At least 10 states al­low dis­tricts to arm teach­ers and other staff mem­bers. One of the states is Texas, where a shoot­ing at Santa Fe High School in May left 10 peo­ple dead. Gov. Greg Ab­bott re­sponded by propos­ing more spend­ing on po­lice of­fi­cers and armed guards on cam­pus; the Santa Fe school dis­trict ac­cepted do­na­tions of metal de­tec­tors, pro­tec­tive vests and other po­lice equip­ment be­fore the new school year.

In ru­ral south­west­ern Vir­ginia, the Lee County school dis­trict is now al­low­ing teach­ers and staff mem­bers who al­ready hold con­cealed weapon per­mits to opt for more train­ing in or­der to carry guns on cam­pus — the first dis­trict in the state to do so. Brian T. Austin, the su­per­in­ten­dent, called the pol­icy a fis­cal de­ci­sion: The dis­trict can­not af­ford to hire po­lice of­fi­cers for all of its 11 schools and still pay for new roofs and other needed re­pairs.

“We were try­ing to ad­dress a lo­cal need in the most fis­cally re­spon­si­ble man­ner,” Austin said. “We had no in­ten­tion of be­ing the first in Vir­ginia to do this.”

He likened op­po­si­tion to the pol­icy to crit­i­cism that out­lier dis­tricts faced years ago when they be­gan hir­ing school re­source of­fi­cers to pa­trol their cam­puses. Now, a lot of high schools and mid­dle schools ex­pect to have one. “School cul­ture has changed as the wider cul­ture has changed,” he said.

Still, teach­ers re­main wor­ried about be­ing asked to as­sume se­cu­rity du­ties. A re­cent sur­vey of 1,000 pub­lic school­teach­ers by Ed­u­ca­tors for Ex­cel­lence, an ad­vo­cacy group, found that 52 per­cent of re­spon­dents strongly op­pose arm­ing teach­ers. The same sur­vey found that gun vi­o­lence is ed­u­ca­tors’ top safety con­cern in schools.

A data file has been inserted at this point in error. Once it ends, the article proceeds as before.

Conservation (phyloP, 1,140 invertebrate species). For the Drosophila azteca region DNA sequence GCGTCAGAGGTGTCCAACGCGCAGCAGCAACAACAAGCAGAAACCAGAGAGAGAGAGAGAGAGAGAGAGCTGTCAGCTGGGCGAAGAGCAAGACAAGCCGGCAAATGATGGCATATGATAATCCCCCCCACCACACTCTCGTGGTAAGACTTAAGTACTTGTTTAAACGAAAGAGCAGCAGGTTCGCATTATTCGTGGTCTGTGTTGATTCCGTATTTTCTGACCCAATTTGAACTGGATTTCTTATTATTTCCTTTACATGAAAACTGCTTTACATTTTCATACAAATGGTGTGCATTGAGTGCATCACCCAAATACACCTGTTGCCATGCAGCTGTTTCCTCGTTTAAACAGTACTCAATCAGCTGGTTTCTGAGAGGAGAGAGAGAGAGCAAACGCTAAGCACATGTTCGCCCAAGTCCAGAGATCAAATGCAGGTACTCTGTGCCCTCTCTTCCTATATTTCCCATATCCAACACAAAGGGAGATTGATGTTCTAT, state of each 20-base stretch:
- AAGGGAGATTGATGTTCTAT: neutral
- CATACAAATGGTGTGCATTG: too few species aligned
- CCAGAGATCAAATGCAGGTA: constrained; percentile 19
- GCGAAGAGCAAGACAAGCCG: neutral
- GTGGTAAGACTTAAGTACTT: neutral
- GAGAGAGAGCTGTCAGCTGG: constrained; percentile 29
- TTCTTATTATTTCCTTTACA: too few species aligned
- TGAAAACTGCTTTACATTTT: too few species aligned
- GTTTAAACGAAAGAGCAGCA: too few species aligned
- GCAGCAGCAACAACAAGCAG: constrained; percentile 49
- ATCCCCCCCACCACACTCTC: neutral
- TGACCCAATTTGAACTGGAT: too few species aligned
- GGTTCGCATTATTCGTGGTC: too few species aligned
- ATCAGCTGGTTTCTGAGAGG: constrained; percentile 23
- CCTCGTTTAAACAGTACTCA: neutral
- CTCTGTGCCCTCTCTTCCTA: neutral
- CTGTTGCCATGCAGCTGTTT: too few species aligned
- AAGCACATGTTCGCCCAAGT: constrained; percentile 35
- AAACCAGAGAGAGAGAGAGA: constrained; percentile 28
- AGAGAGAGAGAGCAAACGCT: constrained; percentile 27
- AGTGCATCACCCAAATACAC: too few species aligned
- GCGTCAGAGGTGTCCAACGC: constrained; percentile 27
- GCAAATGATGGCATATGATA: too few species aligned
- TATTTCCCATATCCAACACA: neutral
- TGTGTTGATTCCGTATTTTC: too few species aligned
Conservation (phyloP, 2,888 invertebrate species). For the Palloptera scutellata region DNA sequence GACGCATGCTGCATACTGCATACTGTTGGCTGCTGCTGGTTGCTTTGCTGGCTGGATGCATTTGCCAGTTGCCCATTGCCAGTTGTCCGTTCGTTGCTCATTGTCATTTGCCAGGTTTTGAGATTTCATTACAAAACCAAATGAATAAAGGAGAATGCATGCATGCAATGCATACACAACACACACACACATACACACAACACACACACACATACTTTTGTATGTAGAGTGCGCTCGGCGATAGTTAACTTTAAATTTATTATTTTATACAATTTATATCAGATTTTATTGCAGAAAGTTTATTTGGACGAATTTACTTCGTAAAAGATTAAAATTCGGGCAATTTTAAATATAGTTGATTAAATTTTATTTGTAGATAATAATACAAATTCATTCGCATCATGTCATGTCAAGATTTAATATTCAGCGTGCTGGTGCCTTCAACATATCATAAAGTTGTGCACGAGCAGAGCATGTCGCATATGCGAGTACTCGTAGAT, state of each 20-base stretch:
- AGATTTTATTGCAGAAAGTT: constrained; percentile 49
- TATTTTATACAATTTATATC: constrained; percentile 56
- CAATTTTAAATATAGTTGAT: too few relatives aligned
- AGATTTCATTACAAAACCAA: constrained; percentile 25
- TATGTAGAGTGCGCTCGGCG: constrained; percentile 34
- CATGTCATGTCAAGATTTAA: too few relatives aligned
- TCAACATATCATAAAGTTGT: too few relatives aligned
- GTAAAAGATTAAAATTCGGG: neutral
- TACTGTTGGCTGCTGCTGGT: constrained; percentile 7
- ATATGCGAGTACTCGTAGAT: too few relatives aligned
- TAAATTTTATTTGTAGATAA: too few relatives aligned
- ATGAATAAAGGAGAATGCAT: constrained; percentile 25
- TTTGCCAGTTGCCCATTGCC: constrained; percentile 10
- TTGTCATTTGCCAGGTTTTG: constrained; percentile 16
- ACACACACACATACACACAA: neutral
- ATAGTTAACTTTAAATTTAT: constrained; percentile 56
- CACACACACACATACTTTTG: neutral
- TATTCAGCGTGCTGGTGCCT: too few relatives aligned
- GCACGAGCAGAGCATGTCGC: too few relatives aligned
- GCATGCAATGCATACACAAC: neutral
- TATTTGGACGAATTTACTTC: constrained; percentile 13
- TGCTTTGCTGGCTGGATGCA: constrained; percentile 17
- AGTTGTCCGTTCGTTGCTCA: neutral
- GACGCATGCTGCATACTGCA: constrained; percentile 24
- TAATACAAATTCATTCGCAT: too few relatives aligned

Guardian pro­gram

A law Florida passed af­ter the Park­land shoot­ing re­quires armed se­cu­rity guards at ev­ery school and also ex­pands men­tal health fund­ing for schools. But get­ting those ser­vices into place will take more time, ad­min­is­tra­tors from sev­eral school dis­tricts ac­knowl­edged.

Florida’s guardian pro­gram, funded in part by $67 mil­lion from the state, was mod­eled on a pro­gram in Polk County cre­ated by Sher­iff Grady Judd, a pro­po­nent of arm­ing teach­ers and school staff. The sher­iff said he knew long ago that guardians would be needed as a re­sult of the state’s con­tin­u­ing po­lice of­fi­cer short­age.

“I knew when I was work­ing in the leg­isla­tive process that even if they had the money, we didn’t have the cops,” he said.

In Broward County, where Park­land is, the nine-mem­ber board voted unan­i­mously in April against armed guardians, in fa­vor of po­lice of­fi­cers. But they re­versed their de­ci­sion in June, af­ter mem­bers re­al­ized the dis­trict’s part­ner­ships with po­lice would not yield enough of­fi­cers to pa­trol ev­ery school.